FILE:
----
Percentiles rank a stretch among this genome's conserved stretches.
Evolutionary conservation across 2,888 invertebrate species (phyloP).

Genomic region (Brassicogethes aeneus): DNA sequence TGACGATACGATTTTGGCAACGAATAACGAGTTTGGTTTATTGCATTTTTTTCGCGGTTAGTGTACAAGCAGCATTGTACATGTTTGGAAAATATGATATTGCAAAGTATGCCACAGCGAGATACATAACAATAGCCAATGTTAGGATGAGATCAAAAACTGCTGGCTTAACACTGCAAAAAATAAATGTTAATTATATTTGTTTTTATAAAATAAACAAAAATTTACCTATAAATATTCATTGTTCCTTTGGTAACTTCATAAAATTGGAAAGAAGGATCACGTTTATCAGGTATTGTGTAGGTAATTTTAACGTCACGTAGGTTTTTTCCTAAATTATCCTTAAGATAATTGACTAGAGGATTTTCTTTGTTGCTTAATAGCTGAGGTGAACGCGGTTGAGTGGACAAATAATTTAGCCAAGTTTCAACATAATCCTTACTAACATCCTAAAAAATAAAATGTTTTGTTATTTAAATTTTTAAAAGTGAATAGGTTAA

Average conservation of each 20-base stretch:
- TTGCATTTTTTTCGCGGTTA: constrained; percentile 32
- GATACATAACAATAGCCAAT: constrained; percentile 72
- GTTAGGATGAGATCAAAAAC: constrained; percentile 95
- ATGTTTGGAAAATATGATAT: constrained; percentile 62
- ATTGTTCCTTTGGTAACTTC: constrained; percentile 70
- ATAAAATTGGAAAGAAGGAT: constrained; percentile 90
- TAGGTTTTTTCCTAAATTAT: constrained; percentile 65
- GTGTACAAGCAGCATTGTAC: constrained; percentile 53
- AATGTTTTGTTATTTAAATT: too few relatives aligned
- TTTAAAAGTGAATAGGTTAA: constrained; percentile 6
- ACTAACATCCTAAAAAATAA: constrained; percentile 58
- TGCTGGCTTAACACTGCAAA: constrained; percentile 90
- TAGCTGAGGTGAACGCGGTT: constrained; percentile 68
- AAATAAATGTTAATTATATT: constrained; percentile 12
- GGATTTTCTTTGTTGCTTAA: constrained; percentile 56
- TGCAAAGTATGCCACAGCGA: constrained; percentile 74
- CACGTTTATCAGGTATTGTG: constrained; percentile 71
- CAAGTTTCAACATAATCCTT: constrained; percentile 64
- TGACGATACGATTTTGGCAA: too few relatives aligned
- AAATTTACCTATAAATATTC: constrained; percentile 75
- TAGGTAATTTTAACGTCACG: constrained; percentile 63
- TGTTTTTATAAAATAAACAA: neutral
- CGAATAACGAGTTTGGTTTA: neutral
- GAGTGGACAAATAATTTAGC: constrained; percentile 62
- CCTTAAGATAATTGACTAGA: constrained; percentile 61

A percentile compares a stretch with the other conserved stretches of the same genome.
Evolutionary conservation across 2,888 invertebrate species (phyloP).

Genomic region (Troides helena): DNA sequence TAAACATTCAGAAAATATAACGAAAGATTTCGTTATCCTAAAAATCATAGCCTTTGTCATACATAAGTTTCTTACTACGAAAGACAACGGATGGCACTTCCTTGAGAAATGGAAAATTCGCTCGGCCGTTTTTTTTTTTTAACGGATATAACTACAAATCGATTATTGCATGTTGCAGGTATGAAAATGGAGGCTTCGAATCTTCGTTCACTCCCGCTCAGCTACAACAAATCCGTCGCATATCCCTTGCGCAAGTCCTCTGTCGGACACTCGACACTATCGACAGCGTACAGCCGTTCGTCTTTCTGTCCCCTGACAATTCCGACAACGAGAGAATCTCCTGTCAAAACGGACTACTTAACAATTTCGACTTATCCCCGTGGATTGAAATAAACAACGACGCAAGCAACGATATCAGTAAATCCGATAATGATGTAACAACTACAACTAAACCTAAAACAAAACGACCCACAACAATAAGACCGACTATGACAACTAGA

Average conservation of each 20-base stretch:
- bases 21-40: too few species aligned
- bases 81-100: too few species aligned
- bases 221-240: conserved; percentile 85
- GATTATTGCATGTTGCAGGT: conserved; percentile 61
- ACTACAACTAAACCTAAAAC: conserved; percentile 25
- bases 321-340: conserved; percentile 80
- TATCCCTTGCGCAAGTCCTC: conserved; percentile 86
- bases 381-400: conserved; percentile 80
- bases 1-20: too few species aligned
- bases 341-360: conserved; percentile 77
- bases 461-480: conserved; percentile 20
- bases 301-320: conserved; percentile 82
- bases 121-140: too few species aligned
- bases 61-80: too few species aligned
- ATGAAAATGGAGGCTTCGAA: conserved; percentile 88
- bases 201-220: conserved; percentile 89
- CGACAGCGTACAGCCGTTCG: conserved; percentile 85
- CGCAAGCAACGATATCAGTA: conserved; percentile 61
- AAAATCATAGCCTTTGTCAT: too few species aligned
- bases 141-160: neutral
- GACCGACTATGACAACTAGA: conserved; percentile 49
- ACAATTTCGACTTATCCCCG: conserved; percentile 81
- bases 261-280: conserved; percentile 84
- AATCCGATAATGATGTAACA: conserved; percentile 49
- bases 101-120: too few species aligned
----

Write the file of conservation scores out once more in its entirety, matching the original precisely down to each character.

Percentiles rank a stretch among this genome's conserved stretches.
Evolutionary conservation across 2,888 invertebrate species (phyloP).

Genomic region (Brassicogethes aeneus): DNA sequence TGACGATACGATTTTGGCAACGAATAACGAGTTTGGTTTATTGCATTTTTTTCGCGGTTAGTGTACAAGCAGCATTGTACATGTTTGGAAAATATGATATTGCAAAGTATGCCACAGCGAGATACATAACAATAGCCAATGTTAGGATGAGATCAAAAACTGCTGGCTTAACACTGCAAAAAATAAATGTTAATTATATTTGTTTTTATAAAATAAACAAAAATTTACCTATAAATATTCATTGTTCCTTTGGTAACTTCATAAAATTGGAAAGAAGGATCACGTTTATCAGGTATTGTGTAGGTAATTTTAACGTCACGTAGGTTTTTTCCTAAATTATCCTTAAGATAATTGACTAGAGGATTTTCTTTGTTGCTTAATAGCTGAGGTGAACGCGGTTGAGTGGACAAATAATTTAGCCAAGTTTCAACATAATCCTTACTAACATCCTAAAAAATAAAATGTTTTGTTATTTAAATTTTTAAAAGTGAATAGGTTAA

Average conservation of each 20-base stretch:
- TTGCATTTTTTTCGCGGTTA: constrained; percentile 32
- GATACATAACAATAGCCAAT: constrained; percentile 72
- GTTAGGATGAGATCAAAAAC: constrained; percentile 95
- ATGTTTGGAAAATATGATAT: constrained; percentile 62
- ATTGTTCCTTTGGTAACTTC: constrained; percentile 70
- ATAAAATTGGAAAGAAGGAT: constrained; percentile 90
- TAGGTTTTTTCCTAAATTAT: constrained; percentile 65
- GTGTACAAGCAGCATTGTAC: constrained; percentile 53
- AATGTTTTGTTATTTAAATT: too few relatives aligned
- TTTAAAAGTGAATAGGTTAA: constrained; percentile 6
- ACTAACATCCTAAAAAATAA: constrained; percentile 58
- TGCTGGCTTAACACTGCAAA: constrained; percentile 90
- TAGCTGAGGTGAACGCGGTT: constrained; percentile 68
- AAATAAATGTTAATTATATT: constrained; percentile 12
- GGATTTTCTTTGTTGCTTAA: constrained; percentile 56
- TGCAAAGTATGCCACAGCGA: constrained; percentile 74
- CACGTTTATCAGGTATTGTG: constrained; percentile 71
- CAAGTTTCAACATAATCCTT: constrained; percentile 64
- TGACGATACGATTTTGGCAA: too few relatives aligned
- AAATTTACCTATAAATATTC: constrained; percentile 75
- TAGGTAATTTTAACGTCACG: constrained; percentile 63
- TGTTTTTATAAAATAAACAA: neutral
- CGAATAACGAGTTTGGTTTA: neutral
- GAGTGGACAAATAATTTAGC: constrained; percentile 62
- CCTTAAGATAATTGACTAGA: constrained; percentile 61

A percentile compares a stretch with the other conserved stretches of the same genome.
Evolutionary conservation across 2,888 invertebrate species (phyloP).

Genomic region (Troides helena): DNA sequence TAAACATTCAGAAAATATAACGAAAGATTTCGTTATCCTAAAAATCATAGCCTTTGTCATACATAAGTTTCTTACTACGAAAGACAACGGATGGCACTTCCTTGAGAAATGGAAAATTCGCTCGGCCGTTTTTTTTTTTTAACGGATATAACTACAAATCGATTATTGCATGTTGCAGGTATGAAAATGGAGGCTTCGAATCTTCGTTCACTCCCGCTCAGCTACAACAAATCCGTCGCATATCCCTTGCGCAAGTCCTCTGTCGGACACTCGACACTATCGACAGCGTACAGCCGTTCGTCTTTCTGTCCCCTGACAATTCCGACAACGAGAGAATCTCCTGTCAAAACGGACTACTTAACAATTTCGACTTATCCCCGTGGATTGAAATAAACAACGACGCAAGCAACGATATCAGTAAATCCGATAATGATGTAACAACTACAACTAAACCTAAAACAAAACGACCCACAACAATAAGACCGACTATGACAACTAGA

Average conservation of each 20-base stretch:
- bases 21-40: too few species aligned
- bases 81-100: too few species aligned
- bases 221-240: conserved; percentile 85
- GATTATTGCATGTTGCAGGT: conserved; percentile 61
- ACTACAACTAAACCTAAAAC: conserved; percentile 25
- bases 321-340: conserved; percentile 80
- TATCCCTTGCGCAAGTCCTC: conserved; percentile 86
- bases 381-400: conserved; percentile 80
- bases 1-20: too few species aligned
- bases 341-360: conserved; percentile 77
- bases 461-480: conserved; percentile 20
- bases 301-320: conserved; percentile 82
- bases 121-140: too few species aligned
- bases 61-80: too few species aligned
- ATGAAAATGGAGGCTTCGAA: conserved; percentile 88
- bases 201-220: conserved; percentile 89
- CGACAGCGTACAGCCGTTCG: conserved; percentile 85
- CGCAAGCAACGATATCAGTA: conserved; percentile 61
- AAAATCATAGCCTTTGTCAT: too few species aligned
- bases 141-160: neutral
- GACCGACTATGACAACTAGA: conserved; percentile 49
- ACAATTTCGACTTATCCCCG: conserved; percentile 81
- bases 261-280: conserved; percentile 84
- AATCCGATAATGATGTAACA: conserved; percentile 49
- bases 101-120: too few species aligned